Jim Ganz, curator of the FAMSF's Achenbach Graphic Arts collection, adds depth to this small show by including wartime propaganda from both the Allies and Axis powers, which effectively exposes the insidious nature of propaganda itself. Its techniques bypass the rational mind, appealing to a mob mentality, gung-ho militaristic jingoism, and a reflexive dehumanizing of the adversary. No matter which side they're on, people have proven to be susceptible to images and ideology that exploit prejudices and incite hatred and suspicion of "the other." As primal fear is a potent method of turning off the brain, demeaning racial stereotypes and denigration of the opposition as animals, ogres or vermin were deployed by good and bad guys alike, illustrating that two can play at this nasty game of manipulation. The Nazis depicted Franklin D. Roosevelt as a monstrous King Kong, while the Japanese caricatured him as a demon with fangs and hairy, inordinately large hands. It should be noted the FDR was not above utilizing virulent propaganda to justify his campaign for incarcerating Japanese Americans in internment camps during WWII.

In "Scare Tactics," one of the show's most affecting sections , some especially vivid specimens are on parade, like a giant, hulking, gorilla-like beast wielding a machete in one hand and a lit cherry-red bomb in the other that looms large in Bavarian artist Julius Ussy Engelhard's alarmist poster "Misery and Destruction Follow Anarchy" (1918). "Rest Assured - the Amputations Are Proceeding Methodically" (1941-42), a color lithograph produced in German-occupied France, serves up a slime green octopus endowed with a repulsive horror-film likeness of Churchill's face, his blood-red lips squeezing his iconic cigar, and a dozen tentacles extending greedily to continents across the globe.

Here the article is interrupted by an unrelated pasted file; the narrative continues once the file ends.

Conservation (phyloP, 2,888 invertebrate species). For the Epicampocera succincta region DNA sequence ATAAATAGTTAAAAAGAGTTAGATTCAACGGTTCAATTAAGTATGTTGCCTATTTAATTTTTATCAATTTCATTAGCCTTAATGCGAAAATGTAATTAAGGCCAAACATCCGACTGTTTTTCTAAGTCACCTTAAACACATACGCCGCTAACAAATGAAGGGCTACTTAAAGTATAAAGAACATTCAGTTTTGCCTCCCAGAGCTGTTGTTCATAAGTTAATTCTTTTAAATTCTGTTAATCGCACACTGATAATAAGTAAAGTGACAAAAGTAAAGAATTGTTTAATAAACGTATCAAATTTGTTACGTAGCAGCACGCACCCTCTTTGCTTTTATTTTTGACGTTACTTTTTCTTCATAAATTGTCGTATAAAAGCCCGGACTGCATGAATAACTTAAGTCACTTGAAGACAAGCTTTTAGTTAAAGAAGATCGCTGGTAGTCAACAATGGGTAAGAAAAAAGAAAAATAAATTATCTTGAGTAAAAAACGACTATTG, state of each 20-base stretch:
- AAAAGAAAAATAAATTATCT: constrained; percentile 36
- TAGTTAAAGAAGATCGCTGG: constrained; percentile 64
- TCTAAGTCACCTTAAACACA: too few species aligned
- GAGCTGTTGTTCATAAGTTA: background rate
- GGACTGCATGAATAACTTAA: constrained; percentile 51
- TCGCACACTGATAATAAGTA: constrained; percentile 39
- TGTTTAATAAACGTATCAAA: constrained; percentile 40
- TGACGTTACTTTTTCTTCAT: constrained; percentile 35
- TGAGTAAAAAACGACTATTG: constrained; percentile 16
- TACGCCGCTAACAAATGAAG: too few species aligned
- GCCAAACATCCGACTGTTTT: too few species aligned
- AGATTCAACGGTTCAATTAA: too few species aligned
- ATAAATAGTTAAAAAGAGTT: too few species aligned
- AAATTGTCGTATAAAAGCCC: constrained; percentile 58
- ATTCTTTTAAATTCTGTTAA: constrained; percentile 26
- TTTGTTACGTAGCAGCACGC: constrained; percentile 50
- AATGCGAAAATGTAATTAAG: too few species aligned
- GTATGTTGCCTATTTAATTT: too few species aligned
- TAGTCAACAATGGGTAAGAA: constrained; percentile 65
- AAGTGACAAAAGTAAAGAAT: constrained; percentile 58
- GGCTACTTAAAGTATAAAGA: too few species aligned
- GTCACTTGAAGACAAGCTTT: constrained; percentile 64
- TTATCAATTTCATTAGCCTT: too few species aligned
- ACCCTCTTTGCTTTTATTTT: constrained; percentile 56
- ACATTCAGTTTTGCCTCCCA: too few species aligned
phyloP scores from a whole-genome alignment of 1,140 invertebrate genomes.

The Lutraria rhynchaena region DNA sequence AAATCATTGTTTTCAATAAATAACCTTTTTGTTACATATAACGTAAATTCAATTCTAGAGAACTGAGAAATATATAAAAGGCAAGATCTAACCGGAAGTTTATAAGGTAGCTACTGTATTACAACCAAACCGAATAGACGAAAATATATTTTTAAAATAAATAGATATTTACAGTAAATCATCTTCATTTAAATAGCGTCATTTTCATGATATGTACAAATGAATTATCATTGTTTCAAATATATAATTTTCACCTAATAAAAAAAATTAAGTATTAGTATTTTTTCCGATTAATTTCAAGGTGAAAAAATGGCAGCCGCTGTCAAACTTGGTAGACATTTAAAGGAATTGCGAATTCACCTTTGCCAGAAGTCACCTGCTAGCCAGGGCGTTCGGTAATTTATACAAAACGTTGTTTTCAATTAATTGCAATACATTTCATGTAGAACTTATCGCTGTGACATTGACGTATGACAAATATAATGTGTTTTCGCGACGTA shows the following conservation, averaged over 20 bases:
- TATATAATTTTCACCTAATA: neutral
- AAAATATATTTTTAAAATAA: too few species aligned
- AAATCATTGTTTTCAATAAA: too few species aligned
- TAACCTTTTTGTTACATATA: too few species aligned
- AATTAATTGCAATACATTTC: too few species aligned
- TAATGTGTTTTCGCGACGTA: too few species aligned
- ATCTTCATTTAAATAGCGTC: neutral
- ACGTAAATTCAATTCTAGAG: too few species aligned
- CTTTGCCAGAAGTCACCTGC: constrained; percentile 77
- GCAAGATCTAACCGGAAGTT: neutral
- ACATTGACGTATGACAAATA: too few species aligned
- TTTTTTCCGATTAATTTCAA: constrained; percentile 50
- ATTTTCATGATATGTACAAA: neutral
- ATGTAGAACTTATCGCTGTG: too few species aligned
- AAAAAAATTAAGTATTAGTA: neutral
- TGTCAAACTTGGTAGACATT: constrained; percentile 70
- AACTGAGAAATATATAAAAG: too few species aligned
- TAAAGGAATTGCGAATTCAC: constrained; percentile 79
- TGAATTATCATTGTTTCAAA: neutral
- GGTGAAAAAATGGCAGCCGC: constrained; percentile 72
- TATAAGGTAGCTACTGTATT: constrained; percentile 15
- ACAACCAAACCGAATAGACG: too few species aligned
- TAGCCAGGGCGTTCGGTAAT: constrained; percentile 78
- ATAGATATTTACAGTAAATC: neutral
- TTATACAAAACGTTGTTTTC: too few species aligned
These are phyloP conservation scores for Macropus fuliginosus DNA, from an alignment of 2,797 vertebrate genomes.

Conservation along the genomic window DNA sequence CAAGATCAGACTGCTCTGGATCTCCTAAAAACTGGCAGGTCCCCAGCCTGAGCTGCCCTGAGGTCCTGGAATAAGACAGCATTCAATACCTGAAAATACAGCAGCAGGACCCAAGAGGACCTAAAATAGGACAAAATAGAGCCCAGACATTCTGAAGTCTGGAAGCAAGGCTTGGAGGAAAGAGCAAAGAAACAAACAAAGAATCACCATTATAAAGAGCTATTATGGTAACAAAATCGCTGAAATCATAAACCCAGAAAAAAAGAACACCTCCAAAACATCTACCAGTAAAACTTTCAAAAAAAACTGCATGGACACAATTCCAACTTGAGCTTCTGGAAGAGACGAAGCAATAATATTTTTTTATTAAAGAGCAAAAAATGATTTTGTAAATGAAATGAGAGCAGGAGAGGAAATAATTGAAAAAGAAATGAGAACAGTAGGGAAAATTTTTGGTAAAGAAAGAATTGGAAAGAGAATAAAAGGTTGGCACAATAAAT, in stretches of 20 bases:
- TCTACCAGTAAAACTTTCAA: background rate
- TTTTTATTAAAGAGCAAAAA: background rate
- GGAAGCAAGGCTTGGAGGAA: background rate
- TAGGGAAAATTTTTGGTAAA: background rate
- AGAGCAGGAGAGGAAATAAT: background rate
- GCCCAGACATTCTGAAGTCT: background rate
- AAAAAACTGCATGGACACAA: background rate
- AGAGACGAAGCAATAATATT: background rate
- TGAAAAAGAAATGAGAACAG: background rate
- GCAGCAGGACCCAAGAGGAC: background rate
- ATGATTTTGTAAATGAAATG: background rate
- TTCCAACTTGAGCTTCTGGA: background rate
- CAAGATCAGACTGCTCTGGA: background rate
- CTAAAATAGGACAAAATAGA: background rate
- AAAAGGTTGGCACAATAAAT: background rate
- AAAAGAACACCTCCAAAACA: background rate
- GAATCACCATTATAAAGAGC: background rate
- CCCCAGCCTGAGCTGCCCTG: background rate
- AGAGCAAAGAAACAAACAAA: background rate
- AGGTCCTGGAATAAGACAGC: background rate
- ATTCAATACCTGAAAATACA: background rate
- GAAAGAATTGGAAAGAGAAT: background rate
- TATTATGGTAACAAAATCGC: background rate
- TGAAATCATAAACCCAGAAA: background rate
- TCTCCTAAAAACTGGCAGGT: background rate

Propaganda shorts made by the Walt Disney Studio, which devoted 90% of its output to the war effort from 1942-45, are anything but subtle. From this vantage point, it's frankly disconcerting to see Donald Duck headlining the rambunctious anti-Nazi cartoon parody "Der Fuehrer's Face." Originally called "Donald Duck in Nutzi Land" and set to the strains of a hit novelty song, it finds our hero encountering goose-stepping storm troopers and an oompah-pah band, later toiling on a munitions factory assembly line, where he's forced to give the Hitler salute to every picture of the Fuehrer coming down the conveyer belt. Will his nightmare ever end?

It's one thing for Disney to draft his beloved characters for the cause, but quite another when the Nazis appropriated Donald Duck, Popeye and Mickey Mouse, portraying them as Allied fighter pilots dropping bombs on quaint French farm houses in "Nimbus Released." The pernicious black & white short, widely disseminated in Vichy France in 1944, was a low blow, even for them.

Through Oct. 7. www.famsf.org.